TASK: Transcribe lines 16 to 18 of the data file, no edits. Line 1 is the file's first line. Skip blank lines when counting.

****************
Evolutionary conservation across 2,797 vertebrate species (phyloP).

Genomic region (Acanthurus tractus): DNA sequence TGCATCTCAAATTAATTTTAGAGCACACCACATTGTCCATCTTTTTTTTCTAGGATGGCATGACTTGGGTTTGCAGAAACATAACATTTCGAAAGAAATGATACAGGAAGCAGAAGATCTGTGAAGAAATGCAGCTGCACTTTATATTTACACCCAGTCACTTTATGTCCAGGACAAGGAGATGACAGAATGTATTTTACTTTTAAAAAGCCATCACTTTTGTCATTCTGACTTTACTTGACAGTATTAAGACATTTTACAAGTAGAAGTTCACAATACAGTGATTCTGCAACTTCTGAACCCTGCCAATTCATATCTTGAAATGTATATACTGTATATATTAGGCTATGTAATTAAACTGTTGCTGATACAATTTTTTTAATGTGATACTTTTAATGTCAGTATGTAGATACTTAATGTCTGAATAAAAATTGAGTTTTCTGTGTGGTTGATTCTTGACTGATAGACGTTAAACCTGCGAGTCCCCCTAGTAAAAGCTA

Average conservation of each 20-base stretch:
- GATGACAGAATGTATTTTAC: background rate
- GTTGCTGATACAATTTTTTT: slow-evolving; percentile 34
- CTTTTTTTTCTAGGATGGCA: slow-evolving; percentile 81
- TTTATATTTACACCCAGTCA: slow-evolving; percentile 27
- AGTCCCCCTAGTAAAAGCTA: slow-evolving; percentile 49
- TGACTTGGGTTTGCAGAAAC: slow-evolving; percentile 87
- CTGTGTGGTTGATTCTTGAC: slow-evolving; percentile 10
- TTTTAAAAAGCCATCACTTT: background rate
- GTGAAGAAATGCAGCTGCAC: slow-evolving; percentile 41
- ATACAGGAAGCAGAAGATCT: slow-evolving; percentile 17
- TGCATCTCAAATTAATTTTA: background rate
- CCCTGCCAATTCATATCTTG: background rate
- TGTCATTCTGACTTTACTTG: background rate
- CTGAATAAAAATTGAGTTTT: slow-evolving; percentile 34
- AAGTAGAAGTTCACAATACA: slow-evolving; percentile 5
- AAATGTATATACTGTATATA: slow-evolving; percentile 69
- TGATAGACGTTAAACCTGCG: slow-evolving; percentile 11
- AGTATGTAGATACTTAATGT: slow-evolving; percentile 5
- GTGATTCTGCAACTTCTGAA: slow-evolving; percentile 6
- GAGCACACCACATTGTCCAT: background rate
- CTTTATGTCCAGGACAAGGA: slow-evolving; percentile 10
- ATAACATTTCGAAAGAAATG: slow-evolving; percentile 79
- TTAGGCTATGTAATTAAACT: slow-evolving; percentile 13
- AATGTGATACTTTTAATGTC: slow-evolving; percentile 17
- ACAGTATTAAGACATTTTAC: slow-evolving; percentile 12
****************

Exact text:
- TGTCATTCTGACTTTACTTG: background rate
- CTGAATAAAAATTGAGTTTT: slow-evolving; percentile 34
- AAGTAGAAGTTCACAATACA: slow-evolving; percentile 5